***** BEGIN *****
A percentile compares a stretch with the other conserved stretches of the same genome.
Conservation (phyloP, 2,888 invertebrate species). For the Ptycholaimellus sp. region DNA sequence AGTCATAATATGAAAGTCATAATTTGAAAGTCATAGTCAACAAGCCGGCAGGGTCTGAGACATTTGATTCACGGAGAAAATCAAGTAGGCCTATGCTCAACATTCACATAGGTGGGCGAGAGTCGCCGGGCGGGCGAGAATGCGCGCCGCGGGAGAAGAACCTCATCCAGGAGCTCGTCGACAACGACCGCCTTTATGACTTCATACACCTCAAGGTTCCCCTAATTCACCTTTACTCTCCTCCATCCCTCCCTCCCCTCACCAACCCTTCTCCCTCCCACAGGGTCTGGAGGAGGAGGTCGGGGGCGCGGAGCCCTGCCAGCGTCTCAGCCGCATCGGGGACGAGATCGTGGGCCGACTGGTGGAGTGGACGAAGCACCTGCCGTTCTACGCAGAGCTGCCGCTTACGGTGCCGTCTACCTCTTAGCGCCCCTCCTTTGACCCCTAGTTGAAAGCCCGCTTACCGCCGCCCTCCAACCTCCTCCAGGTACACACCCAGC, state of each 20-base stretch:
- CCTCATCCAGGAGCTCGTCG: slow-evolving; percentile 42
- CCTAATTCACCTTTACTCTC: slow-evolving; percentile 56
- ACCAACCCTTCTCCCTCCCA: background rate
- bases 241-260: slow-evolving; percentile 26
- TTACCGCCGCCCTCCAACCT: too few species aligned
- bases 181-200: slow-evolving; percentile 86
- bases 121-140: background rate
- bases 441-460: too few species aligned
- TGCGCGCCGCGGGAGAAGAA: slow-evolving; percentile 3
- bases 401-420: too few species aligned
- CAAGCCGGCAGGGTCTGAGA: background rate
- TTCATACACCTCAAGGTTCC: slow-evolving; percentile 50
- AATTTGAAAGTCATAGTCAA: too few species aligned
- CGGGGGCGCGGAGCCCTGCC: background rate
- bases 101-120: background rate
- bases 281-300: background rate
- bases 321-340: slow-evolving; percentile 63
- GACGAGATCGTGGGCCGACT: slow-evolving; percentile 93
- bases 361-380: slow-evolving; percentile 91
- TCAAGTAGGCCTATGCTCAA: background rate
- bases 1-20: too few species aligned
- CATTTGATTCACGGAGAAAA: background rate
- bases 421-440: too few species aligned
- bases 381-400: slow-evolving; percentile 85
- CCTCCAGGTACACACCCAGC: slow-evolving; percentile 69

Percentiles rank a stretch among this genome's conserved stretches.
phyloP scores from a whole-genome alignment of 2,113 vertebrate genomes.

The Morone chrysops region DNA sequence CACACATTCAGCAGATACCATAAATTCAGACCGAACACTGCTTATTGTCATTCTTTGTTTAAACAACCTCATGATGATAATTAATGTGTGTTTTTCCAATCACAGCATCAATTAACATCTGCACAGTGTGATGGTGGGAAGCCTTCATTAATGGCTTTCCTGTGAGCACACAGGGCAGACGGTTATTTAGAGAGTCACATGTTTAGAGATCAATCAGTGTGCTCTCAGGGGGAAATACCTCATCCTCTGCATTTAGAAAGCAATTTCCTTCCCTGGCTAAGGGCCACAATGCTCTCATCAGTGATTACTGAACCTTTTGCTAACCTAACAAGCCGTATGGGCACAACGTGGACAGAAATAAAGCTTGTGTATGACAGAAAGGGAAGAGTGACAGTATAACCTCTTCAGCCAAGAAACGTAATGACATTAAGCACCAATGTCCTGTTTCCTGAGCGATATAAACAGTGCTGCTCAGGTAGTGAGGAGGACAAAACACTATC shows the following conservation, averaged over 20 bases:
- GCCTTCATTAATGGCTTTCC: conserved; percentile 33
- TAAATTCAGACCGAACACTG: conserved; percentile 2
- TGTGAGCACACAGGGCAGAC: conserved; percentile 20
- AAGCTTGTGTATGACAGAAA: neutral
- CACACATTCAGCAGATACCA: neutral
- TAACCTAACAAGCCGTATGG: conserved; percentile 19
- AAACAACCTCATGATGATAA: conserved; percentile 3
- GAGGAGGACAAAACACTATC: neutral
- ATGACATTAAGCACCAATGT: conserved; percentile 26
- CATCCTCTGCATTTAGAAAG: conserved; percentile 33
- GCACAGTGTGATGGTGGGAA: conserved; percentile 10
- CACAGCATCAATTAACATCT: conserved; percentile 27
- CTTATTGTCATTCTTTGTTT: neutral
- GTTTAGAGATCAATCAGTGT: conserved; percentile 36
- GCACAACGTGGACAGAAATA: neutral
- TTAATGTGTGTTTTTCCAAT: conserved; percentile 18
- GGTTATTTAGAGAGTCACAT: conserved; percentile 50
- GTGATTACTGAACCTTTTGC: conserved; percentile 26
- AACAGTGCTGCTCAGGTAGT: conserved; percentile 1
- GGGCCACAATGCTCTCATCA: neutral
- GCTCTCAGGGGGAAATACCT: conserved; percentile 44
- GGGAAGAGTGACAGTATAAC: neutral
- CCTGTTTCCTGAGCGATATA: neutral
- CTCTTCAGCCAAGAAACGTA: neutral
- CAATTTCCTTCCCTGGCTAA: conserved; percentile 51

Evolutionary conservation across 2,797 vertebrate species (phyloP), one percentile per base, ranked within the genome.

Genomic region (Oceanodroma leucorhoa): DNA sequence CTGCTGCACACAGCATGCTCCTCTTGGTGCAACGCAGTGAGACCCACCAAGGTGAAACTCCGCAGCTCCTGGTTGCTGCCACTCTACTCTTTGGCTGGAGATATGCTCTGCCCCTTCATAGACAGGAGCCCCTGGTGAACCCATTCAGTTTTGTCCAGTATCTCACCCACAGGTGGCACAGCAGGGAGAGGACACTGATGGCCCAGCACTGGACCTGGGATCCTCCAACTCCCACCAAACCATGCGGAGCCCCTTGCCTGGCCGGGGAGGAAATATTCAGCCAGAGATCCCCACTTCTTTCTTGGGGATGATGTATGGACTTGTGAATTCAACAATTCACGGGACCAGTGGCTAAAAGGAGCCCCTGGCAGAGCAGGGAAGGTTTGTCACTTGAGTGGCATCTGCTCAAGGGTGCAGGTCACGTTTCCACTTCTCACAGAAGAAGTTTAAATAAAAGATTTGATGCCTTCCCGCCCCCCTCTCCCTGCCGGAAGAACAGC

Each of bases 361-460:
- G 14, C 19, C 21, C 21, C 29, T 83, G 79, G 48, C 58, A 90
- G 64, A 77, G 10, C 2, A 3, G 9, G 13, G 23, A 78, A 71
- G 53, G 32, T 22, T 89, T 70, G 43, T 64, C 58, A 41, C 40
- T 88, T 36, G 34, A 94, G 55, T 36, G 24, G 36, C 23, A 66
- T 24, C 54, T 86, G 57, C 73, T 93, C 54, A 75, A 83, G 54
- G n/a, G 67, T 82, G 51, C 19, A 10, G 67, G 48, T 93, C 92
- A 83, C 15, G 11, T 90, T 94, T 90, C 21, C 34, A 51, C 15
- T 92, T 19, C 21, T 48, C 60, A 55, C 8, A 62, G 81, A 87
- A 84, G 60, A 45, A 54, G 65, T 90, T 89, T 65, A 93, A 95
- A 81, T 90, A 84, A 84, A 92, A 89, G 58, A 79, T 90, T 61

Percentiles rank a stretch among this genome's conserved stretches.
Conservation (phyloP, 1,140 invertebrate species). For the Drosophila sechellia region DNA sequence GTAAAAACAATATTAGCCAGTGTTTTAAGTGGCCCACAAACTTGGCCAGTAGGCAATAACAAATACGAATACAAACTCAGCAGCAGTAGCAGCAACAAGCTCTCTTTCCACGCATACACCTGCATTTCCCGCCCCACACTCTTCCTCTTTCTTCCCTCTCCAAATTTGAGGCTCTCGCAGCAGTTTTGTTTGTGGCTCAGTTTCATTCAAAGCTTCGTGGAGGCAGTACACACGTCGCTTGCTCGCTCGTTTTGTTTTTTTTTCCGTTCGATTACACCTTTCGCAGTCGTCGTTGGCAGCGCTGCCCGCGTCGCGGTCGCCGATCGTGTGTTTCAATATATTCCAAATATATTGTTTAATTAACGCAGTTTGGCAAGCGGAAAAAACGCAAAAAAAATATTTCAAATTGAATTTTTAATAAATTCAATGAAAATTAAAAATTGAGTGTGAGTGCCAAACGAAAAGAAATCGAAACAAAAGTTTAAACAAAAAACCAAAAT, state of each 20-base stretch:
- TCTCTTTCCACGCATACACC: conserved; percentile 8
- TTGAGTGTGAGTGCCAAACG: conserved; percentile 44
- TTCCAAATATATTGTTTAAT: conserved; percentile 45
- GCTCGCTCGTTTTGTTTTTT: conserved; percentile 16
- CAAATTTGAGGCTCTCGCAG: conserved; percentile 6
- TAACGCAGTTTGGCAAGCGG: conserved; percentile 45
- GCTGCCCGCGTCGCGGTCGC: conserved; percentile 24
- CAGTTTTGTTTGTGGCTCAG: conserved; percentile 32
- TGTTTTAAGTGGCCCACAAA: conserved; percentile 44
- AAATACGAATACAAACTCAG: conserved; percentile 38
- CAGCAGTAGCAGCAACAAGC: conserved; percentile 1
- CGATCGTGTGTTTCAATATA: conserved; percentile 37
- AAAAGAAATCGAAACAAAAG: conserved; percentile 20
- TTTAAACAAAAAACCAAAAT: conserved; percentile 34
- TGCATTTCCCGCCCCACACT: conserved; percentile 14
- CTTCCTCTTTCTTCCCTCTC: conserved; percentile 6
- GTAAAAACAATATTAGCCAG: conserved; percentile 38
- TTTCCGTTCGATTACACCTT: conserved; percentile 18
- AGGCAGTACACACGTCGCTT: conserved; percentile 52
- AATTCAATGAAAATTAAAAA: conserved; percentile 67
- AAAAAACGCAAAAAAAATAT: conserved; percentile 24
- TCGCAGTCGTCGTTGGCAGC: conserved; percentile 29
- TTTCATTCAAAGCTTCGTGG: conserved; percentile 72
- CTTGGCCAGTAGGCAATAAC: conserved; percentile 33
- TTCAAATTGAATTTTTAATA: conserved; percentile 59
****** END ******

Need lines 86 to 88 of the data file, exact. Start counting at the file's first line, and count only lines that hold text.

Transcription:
- CTTCCTCTTTCTTCCCTCTC: conserved; percentile 6
- GTAAAAACAATATTAGCCAG: conserved; percentile 38
- TTTCCGTTCGATTACACCTT: conserved; percentile 18